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The combination of multiple interviews and reference checks should give you enough information to make a hiring decision. Though you will likely want to call a candidate by phone to extend an offer live, you also need to put the offer, with full details, in writing and if he or she accepts it, have the candidate sign and return a copy for your files.
The offer letter should include information about salary and benefits as well as other applicable components of the compensation package, such as review cycles, coverage of relocation costs, or severance package guarantee. In addition, you should include details about who the person will report to and how job performance will be evaluated.
This article is part of the Nonprofit Hiring Toolkit View more
Extending an offer with enthusiasm is important in setting the tone for your relationship with your top candidate and soon-to-be new hire. You need to let the final candidate know that you want him or her to be part of the team, and that you are excited to be making an offer. The compensation component of the offer needs to reflect any previous conversations you’ve had on that topic. Offering a candidate a compensation package that is lower than what was previously discussed during the interview process will likely leave the finalist disappointed. Being clear early in the process regarding compensation ranges will help to avoid surprises at this point in the hiring process, will allow you to make your best offer to the candidate, and will help focus your finalist on the responsibilities of the job and the overall opportunity.
The Offer Letter Template below can help get you started.
Offer Letter Template
Name of Candidate
- Congratulations and offer extension:
We are delighted to extend an offer to you for the INSERT POSITION NAME at INSERT ORGANIZATION NAME. You will be reporting to INSERT NAME the INSERT TITLE and will be starting on INSERT START DATE. For your reference, a copy of the job description is enclosed.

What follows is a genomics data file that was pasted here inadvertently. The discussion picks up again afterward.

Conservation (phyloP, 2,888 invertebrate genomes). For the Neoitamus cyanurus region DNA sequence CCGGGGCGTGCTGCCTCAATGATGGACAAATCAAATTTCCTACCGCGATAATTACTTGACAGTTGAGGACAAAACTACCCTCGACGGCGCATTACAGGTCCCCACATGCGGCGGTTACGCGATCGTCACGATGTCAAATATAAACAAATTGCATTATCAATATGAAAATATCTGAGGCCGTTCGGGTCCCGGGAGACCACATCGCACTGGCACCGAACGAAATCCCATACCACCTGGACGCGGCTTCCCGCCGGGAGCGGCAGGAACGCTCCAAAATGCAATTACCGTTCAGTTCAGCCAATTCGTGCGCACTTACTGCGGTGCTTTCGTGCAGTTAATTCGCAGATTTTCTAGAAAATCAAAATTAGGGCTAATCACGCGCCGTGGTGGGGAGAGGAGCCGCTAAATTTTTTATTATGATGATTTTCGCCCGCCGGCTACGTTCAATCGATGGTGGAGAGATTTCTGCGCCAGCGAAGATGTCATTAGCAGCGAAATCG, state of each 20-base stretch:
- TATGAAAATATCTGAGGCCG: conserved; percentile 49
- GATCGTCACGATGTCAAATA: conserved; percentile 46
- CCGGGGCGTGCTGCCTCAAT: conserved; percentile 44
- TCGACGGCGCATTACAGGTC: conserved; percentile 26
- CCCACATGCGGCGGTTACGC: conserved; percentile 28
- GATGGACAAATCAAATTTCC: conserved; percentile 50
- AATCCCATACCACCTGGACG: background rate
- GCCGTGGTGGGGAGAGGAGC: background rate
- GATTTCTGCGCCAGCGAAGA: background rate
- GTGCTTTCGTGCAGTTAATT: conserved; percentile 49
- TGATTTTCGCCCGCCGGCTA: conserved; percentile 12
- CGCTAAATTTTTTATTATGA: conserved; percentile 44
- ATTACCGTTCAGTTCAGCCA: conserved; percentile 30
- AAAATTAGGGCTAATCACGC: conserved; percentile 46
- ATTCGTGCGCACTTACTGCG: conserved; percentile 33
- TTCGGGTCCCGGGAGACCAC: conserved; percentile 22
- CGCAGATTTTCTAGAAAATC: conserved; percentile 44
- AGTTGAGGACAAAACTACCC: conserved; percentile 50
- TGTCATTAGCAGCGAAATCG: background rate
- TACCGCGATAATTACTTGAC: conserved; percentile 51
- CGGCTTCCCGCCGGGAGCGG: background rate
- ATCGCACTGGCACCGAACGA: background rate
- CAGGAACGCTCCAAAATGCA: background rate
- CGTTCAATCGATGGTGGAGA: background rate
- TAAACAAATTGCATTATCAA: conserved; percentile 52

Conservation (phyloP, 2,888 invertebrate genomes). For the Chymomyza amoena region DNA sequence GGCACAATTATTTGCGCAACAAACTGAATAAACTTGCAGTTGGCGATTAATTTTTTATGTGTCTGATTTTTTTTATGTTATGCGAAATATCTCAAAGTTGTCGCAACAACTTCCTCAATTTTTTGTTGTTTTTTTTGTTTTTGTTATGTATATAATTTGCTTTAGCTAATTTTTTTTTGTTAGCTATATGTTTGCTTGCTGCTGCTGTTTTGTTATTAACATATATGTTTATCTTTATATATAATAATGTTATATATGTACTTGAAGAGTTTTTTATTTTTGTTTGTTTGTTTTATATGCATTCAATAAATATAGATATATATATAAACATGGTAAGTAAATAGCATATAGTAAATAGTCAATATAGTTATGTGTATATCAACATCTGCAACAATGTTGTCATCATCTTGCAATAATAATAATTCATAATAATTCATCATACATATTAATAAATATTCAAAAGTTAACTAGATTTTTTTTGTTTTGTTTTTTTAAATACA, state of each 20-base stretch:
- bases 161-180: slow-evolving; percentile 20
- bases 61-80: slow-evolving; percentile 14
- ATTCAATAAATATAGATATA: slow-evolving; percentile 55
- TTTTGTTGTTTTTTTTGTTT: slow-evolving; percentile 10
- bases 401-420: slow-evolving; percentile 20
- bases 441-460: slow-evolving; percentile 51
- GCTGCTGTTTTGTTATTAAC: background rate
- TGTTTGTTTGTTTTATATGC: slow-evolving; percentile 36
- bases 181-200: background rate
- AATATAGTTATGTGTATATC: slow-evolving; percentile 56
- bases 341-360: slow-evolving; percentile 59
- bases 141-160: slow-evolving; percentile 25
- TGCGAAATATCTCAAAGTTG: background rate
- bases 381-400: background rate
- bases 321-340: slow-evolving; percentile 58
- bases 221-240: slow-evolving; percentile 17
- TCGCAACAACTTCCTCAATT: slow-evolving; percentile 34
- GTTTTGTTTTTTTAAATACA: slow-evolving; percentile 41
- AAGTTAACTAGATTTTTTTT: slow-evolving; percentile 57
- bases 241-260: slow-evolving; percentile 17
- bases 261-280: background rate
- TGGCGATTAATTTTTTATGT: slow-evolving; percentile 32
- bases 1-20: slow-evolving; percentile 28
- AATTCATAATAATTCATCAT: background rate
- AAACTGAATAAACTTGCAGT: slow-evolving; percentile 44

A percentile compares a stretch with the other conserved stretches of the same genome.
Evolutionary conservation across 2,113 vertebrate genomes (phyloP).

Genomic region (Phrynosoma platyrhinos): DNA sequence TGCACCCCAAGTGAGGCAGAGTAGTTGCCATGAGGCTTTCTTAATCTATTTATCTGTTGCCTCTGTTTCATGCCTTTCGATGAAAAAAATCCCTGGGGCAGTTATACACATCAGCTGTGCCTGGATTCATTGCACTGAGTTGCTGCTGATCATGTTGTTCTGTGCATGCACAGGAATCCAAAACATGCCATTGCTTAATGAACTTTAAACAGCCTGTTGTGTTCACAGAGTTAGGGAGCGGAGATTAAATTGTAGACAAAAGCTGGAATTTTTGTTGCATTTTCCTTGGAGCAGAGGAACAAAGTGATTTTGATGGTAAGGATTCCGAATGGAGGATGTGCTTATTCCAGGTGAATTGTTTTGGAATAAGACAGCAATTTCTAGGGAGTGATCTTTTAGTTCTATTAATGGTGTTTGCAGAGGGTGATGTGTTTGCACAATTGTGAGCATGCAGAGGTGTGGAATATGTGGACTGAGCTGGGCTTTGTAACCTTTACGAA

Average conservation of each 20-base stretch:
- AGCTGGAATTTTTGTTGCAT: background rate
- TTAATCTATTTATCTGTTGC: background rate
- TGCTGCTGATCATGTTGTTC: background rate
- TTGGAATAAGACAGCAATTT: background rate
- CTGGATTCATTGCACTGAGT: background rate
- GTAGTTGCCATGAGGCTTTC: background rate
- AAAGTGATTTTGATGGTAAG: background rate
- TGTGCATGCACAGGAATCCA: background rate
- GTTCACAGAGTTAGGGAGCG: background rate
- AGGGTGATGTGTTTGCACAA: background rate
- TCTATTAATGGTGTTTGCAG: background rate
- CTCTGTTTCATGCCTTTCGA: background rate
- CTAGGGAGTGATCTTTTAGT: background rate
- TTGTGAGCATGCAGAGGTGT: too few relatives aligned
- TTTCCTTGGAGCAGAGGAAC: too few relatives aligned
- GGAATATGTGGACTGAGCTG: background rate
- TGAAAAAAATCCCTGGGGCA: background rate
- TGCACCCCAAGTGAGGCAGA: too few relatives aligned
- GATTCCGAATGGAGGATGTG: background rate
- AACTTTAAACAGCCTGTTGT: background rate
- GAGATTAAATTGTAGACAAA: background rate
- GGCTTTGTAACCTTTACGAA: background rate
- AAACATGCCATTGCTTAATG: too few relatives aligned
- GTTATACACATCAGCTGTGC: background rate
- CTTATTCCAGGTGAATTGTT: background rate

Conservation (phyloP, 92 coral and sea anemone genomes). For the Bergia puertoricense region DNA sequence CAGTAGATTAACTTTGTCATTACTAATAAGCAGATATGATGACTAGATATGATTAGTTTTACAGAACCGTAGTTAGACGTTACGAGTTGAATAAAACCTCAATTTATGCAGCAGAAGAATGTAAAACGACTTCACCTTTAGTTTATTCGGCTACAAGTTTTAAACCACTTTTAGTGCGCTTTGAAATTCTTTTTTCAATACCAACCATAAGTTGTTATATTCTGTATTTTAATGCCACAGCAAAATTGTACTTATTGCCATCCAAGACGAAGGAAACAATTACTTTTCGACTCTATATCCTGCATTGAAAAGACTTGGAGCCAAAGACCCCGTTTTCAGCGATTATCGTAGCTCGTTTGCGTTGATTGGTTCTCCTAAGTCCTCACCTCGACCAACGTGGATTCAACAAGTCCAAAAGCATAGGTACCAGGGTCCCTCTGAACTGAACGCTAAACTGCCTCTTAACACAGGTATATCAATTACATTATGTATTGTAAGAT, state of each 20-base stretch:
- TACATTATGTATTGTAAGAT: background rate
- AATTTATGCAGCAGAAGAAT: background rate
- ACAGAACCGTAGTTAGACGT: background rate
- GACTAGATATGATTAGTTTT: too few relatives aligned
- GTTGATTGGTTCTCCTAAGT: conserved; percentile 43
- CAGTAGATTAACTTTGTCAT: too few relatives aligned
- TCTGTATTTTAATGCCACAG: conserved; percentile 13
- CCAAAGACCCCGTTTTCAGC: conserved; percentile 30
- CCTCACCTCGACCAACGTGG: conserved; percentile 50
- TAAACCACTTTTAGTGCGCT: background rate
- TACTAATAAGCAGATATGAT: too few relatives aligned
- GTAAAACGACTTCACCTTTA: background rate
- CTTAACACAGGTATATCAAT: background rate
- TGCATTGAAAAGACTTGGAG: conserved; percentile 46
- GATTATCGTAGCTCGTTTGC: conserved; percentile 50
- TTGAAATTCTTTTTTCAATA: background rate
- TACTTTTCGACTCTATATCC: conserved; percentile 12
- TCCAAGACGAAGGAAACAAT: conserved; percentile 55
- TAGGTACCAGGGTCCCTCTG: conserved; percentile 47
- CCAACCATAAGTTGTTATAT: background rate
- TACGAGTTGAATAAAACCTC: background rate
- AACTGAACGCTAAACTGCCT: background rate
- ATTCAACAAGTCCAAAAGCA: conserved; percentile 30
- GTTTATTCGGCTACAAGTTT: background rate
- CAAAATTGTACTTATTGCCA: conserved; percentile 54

- Salary and benefits information:
- Annual salary and terms of payment (e.g., weekly, monthly). To avoid creating an implied guarantee of salary for a year, state the weekly or monthly salary first, and then include the yearly amount, but be sure to add “if annualized” (e.g., $5,000 monthly, $60,000 if annualized).
- Benefits (medical, dental, retirement plans, vacation, etc.).
- Other, if applicable (e.g., relocation expenses, commuting expenses, severance package, other position-specific benefits).
- Job performance evaluation:
- Frequency of performance review and the person or party who will be reviewing the position (for example, the Board of Directors will review the Executive Director).
- Nature of employment (i.e., at-will, contract)
- I-9 requirements, including documentation that must be provided within the first three days of work.
- If employment is contingent upon successful completion of a background check, or drug test, or reference check, etc., include that information. Be sure to state that the offer of employment is contingent upon the completion of whatever is required.
- Closing and signatures:
- Both the organization representative and the candidate should sign and date two copies of the letter.
- Provide instructions to the candidate on how to return the organization’s copy (mail or fax) and by when.